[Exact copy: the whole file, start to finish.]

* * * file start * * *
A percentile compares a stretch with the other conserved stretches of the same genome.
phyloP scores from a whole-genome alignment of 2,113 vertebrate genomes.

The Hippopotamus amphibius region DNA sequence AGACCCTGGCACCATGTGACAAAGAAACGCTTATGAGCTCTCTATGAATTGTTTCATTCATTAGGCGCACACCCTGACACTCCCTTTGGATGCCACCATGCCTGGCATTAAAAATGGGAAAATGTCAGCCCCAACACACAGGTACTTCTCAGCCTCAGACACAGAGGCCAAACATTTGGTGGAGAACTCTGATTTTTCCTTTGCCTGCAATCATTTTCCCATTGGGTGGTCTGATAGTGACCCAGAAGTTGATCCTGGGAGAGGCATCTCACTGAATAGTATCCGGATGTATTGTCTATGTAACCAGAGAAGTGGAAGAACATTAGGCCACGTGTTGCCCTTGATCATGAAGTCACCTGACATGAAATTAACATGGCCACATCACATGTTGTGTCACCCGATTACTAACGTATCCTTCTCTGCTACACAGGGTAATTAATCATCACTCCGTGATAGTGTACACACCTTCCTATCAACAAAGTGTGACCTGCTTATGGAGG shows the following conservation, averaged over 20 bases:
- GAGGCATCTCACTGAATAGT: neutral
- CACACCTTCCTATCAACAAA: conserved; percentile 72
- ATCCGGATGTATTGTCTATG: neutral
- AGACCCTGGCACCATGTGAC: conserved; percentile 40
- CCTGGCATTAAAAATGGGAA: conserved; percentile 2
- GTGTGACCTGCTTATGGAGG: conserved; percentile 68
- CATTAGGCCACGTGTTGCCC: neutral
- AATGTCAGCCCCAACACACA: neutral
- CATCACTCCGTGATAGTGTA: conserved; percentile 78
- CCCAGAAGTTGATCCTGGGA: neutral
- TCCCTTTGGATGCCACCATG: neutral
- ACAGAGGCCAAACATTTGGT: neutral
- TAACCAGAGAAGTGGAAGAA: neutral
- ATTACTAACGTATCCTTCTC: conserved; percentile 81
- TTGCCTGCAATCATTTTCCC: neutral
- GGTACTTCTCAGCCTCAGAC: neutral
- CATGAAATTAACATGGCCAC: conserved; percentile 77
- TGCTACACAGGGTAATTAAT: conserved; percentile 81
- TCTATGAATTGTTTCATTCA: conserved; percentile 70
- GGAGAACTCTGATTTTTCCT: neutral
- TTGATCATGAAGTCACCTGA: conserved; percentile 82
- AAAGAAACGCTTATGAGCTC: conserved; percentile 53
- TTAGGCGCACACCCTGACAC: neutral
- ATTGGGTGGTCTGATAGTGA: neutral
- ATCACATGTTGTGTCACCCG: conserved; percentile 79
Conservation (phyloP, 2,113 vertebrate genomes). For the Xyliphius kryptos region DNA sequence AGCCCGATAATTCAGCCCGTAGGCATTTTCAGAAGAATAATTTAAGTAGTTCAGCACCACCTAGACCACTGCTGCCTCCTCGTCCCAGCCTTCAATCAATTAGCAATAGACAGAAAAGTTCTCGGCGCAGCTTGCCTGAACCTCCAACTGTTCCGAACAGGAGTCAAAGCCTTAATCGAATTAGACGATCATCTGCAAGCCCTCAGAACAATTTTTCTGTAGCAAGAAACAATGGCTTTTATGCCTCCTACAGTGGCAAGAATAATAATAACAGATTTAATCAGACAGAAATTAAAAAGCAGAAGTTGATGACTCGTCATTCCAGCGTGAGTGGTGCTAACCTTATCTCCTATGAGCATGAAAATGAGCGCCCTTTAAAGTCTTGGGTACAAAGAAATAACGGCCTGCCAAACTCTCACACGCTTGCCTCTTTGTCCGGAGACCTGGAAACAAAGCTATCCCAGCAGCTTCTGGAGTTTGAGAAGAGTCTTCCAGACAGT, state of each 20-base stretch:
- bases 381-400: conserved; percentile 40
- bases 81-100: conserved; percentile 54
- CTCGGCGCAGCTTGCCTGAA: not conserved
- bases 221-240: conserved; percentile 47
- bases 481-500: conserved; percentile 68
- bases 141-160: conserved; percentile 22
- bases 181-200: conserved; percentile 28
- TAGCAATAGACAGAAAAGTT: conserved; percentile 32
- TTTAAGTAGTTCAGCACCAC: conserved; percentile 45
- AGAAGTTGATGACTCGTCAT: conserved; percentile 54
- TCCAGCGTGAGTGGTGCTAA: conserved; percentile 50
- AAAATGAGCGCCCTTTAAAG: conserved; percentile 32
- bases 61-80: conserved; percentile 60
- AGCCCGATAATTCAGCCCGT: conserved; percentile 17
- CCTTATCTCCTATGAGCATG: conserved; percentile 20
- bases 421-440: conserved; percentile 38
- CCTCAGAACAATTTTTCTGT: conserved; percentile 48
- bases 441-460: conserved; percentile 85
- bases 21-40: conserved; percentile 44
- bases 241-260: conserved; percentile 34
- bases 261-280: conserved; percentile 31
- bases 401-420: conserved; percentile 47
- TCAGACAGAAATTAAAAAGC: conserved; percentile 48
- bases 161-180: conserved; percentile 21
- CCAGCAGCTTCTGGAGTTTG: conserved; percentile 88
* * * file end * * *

A percentile compares a stretch with the other conserved stretches of the same genome.
phyloP scores from a whole-genome alignment of 2,113 vertebrate genomes.

The Hippopotamus amphibius region DNA sequence AGACCCTGGCACCATGTGACAAAGAAACGCTTATGAGCTCTCTATGAATTGTTTCATTCATTAGGCGCACACCCTGACACTCCCTTTGGATGCCACCATGCCTGGCATTAAAAATGGGAAAATGTCAGCCCCAACACACAGGTACTTCTCAGCCTCAGACACAGAGGCCAAACATTTGGTGGAGAACTCTGATTTTTCCTTTGCCTGCAATCATTTTCCCATTGGGTGGTCTGATAGTGACCCAGAAGTTGATCCTGGGAGAGGCATCTCACTGAATAGTATCCGGATGTATTGTCTATGTAACCAGAGAAGTGGAAGAACATTAGGCCACGTGTTGCCCTTGATCATGAAGTCACCTGACATGAAATTAACATGGCCACATCACATGTTGTGTCACCCGATTACTAACGTATCCTTCTCTGCTACACAGGGTAATTAATCATCACTCCGTGATAGTGTACACACCTTCCTATCAACAAAGTGTGACCTGCTTATGGAGG shows the following conservation, averaged over 20 bases:
- GAGGCATCTCACTGAATAGT: neutral
- CACACCTTCCTATCAACAAA: conserved; percentile 72
- ATCCGGATGTATTGTCTATG: neutral
- AGACCCTGGCACCATGTGAC: conserved; percentile 40
- CCTGGCATTAAAAATGGGAA: conserved; percentile 2
- GTGTGACCTGCTTATGGAGG: conserved; percentile 68
- CATTAGGCCACGTGTTGCCC: neutral
- AATGTCAGCCCCAACACACA: neutral
- CATCACTCCGTGATAGTGTA: conserved; percentile 78
- CCCAGAAGTTGATCCTGGGA: neutral
- TCCCTTTGGATGCCACCATG: neutral
- ACAGAGGCCAAACATTTGGT: neutral
- TAACCAGAGAAGTGGAAGAA: neutral
- ATTACTAACGTATCCTTCTC: conserved; percentile 81
- TTGCCTGCAATCATTTTCCC: neutral
- GGTACTTCTCAGCCTCAGAC: neutral
- CATGAAATTAACATGGCCAC: conserved; percentile 77
- TGCTACACAGGGTAATTAAT: conserved; percentile 81
- TCTATGAATTGTTTCATTCA: conserved; percentile 70
- GGAGAACTCTGATTTTTCCT: neutral
- TTGATCATGAAGTCACCTGA: conserved; percentile 82
- AAAGAAACGCTTATGAGCTC: conserved; percentile 53
- TTAGGCGCACACCCTGACAC: neutral
- ATTGGGTGGTCTGATAGTGA: neutral
- ATCACATGTTGTGTCACCCG: conserved; percentile 79
Conservation (phyloP, 2,113 vertebrate genomes). For the Xyliphius kryptos region DNA sequence AGCCCGATAATTCAGCCCGTAGGCATTTTCAGAAGAATAATTTAAGTAGTTCAGCACCACCTAGACCACTGCTGCCTCCTCGTCCCAGCCTTCAATCAATTAGCAATAGACAGAAAAGTTCTCGGCGCAGCTTGCCTGAACCTCCAACTGTTCCGAACAGGAGTCAAAGCCTTAATCGAATTAGACGATCATCTGCAAGCCCTCAGAACAATTTTTCTGTAGCAAGAAACAATGGCTTTTATGCCTCCTACAGTGGCAAGAATAATAATAACAGATTTAATCAGACAGAAATTAAAAAGCAGAAGTTGATGACTCGTCATTCCAGCGTGAGTGGTGCTAACCTTATCTCCTATGAGCATGAAAATGAGCGCCCTTTAAAGTCTTGGGTACAAAGAAATAACGGCCTGCCAAACTCTCACACGCTTGCCTCTTTGTCCGGAGACCTGGAAACAAAGCTATCCCAGCAGCTTCTGGAGTTTGAGAAGAGTCTTCCAGACAGT, state of each 20-base stretch:
- bases 381-400: conserved; percentile 40
- bases 81-100: conserved; percentile 54
- CTCGGCGCAGCTTGCCTGAA: not conserved
- bases 221-240: conserved; percentile 47
- bases 481-500: conserved; percentile 68
- bases 141-160: conserved; percentile 22
- bases 181-200: conserved; percentile 28
- TAGCAATAGACAGAAAAGTT: conserved; percentile 32
- TTTAAGTAGTTCAGCACCAC: conserved; percentile 45
- AGAAGTTGATGACTCGTCAT: conserved; percentile 54
- TCCAGCGTGAGTGGTGCTAA: conserved; percentile 50
- AAAATGAGCGCCCTTTAAAG: conserved; percentile 32
- bases 61-80: conserved; percentile 60
- AGCCCGATAATTCAGCCCGT: conserved; percentile 17
- CCTTATCTCCTATGAGCATG: conserved; percentile 20
- bases 421-440: conserved; percentile 38
- CCTCAGAACAATTTTTCTGT: conserved; percentile 48
- bases 441-460: conserved; percentile 85
- bases 21-40: conserved; percentile 44
- bases 241-260: conserved; percentile 34
- bases 261-280: conserved; percentile 31
- bases 401-420: conserved; percentile 47
- TCAGACAGAAATTAAAAAGC: conserved; percentile 48
- bases 161-180: conserved; percentile 21
- CCAGCAGCTTCTGGAGTTTG: conserved; percentile 88